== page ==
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Oxygen therapy: professional compliance with national guidelines

Nippers, Ingrid and Sutton, Andrew (2014) Oxygen therapy: professional compliance with national guidelines. British journal of nursing, 23 (7). pp. 382-386. ISSN 0966-0461

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One of the major causes of critical illness in the UK is the deterioration of respiratory function (British Thoracic Society (BTS), 2008). The administration of supplemental oxygen therapy, although often lifesaving, can also have serious consequences if performed inappropriately. A literature review was carried out to establish whether oxygen therapy was prescribed and administered in acute care in accordance with both national guidelines and local policy. Four common themes were identified from the literature: prescribing, monitoring, administration and equipment. The review suggests that an educational programme ranging from pre-registration curriculum content to the practical experiences of junior doctors with regard to oxygen management would be appropriate. The authors suggest that the current practice of healthcare practitioners should undergo a planned timetable of audit to improve the prescription, administration and monitoring of supplemental oxygen therapy for the benefit of patient outcomes.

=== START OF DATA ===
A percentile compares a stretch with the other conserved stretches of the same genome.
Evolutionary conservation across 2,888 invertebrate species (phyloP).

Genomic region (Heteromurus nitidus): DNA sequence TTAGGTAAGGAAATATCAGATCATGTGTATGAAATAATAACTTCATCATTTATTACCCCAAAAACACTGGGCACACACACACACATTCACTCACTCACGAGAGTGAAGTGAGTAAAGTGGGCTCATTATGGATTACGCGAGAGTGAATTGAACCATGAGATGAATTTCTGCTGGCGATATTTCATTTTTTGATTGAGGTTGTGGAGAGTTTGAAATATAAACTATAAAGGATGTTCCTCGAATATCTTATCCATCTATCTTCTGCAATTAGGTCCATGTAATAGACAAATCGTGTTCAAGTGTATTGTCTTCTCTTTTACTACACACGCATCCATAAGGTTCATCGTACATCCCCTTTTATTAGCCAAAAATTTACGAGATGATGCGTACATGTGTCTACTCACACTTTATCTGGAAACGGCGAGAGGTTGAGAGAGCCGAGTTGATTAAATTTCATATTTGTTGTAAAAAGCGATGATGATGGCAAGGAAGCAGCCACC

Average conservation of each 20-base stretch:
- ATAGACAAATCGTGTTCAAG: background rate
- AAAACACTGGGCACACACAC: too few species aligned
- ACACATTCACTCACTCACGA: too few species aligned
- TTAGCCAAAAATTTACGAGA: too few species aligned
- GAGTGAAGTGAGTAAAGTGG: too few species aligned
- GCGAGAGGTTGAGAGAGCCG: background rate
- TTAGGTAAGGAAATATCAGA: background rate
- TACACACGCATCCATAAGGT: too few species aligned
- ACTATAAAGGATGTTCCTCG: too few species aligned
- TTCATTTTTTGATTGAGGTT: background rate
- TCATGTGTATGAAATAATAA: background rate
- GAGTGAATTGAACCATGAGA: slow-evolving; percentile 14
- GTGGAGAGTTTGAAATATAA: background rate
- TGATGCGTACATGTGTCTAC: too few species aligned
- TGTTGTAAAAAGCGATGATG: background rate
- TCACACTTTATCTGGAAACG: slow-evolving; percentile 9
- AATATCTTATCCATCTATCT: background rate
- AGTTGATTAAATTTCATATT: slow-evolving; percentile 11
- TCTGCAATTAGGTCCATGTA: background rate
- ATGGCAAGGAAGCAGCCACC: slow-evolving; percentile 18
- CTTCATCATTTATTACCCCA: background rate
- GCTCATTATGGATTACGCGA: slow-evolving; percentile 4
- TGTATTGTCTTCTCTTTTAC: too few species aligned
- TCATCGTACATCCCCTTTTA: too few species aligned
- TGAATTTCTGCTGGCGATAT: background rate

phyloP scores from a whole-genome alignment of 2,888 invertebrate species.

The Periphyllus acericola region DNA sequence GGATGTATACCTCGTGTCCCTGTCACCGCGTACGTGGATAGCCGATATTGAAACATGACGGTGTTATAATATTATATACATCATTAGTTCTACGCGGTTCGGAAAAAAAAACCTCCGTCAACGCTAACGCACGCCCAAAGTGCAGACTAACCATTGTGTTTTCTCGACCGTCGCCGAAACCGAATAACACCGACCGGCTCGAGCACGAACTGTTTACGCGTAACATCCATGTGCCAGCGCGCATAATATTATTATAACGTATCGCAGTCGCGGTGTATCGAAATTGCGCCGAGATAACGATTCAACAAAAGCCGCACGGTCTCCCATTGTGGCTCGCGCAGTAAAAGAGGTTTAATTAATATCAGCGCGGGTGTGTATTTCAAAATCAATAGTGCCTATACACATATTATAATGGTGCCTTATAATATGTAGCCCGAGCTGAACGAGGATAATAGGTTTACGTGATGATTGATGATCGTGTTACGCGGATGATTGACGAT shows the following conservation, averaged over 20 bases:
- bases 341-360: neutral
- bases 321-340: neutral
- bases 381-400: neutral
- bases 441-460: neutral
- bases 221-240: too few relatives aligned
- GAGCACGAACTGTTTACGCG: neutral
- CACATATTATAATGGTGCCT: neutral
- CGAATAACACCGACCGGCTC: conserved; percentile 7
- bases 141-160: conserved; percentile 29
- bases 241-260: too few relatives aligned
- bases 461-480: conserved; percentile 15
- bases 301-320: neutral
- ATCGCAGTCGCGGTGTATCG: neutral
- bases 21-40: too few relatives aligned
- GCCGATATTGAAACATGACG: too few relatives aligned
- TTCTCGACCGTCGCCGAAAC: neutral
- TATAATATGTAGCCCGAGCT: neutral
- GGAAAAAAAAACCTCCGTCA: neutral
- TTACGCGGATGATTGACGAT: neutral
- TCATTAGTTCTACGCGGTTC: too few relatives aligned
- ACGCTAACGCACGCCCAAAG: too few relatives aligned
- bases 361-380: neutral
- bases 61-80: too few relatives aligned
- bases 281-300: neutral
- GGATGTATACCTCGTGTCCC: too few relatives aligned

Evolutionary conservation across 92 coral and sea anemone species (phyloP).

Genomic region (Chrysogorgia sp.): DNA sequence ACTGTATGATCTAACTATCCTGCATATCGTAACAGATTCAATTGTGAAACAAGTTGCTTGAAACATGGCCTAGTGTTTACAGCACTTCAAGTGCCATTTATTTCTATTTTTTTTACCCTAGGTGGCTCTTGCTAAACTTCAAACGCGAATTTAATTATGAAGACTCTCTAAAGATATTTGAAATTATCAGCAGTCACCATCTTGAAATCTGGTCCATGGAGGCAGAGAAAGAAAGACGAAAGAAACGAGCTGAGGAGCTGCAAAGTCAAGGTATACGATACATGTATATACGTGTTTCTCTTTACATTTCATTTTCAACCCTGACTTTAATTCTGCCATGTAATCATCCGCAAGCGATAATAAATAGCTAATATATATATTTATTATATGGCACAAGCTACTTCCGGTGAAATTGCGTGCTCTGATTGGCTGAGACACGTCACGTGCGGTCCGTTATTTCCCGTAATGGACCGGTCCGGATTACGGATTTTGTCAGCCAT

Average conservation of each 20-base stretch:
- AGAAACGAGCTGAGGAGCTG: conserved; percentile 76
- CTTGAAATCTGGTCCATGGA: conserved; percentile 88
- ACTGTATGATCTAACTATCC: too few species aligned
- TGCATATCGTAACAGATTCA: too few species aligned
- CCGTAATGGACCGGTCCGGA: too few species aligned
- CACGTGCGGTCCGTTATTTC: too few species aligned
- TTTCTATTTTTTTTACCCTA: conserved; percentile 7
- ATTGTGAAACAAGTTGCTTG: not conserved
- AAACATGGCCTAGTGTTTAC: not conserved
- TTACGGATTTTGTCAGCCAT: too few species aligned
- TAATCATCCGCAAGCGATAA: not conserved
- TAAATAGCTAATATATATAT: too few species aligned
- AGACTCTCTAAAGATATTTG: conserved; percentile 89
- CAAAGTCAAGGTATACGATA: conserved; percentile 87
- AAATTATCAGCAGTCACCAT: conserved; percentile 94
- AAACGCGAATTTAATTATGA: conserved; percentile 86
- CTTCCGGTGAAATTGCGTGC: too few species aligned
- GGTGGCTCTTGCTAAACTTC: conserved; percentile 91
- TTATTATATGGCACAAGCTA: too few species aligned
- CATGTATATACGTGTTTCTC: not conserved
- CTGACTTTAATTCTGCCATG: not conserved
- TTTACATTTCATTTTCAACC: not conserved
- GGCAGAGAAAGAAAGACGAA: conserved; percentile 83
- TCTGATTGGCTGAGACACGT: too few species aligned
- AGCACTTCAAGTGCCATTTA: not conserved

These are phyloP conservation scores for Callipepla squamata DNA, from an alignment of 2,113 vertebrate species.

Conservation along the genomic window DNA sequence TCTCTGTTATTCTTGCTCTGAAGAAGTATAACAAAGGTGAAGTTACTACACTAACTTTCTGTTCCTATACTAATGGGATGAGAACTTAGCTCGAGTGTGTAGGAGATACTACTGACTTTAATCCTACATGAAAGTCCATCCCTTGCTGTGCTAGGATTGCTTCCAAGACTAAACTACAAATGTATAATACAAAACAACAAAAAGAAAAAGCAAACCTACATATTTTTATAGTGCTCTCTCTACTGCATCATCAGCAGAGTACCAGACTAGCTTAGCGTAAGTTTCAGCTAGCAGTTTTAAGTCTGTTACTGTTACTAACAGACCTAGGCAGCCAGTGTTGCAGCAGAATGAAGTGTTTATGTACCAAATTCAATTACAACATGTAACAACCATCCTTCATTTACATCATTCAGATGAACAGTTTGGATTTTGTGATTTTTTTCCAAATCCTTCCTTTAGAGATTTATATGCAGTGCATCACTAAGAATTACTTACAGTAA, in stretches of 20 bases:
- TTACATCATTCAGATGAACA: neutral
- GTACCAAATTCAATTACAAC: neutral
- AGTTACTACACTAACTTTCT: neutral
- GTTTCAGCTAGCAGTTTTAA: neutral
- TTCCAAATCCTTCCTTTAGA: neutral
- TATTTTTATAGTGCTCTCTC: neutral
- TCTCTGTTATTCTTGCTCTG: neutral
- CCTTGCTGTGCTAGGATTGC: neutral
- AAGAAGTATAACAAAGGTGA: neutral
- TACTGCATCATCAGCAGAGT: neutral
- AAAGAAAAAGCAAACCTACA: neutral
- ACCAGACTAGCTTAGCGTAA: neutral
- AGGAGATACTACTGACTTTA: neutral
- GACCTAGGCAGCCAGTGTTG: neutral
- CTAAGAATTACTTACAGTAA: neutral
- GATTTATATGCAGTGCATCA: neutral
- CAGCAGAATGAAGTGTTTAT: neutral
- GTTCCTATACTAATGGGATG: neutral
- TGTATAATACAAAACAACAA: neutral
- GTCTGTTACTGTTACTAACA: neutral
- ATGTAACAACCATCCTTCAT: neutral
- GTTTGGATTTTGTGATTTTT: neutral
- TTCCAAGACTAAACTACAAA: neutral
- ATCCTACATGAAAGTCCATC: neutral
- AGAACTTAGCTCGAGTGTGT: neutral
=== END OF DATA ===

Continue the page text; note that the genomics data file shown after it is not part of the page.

Item Type: Article
Subjects: R Medicine > RT Nursing
Schools: School of Human and Health Sciences
School of Human and Health Sciences > Centre for Health and Social Care Research
Depositing User: Graham Stone
Date Deposited: 22 Apr 2014 09:47
Last Modified: 28 Aug 2021 19:14


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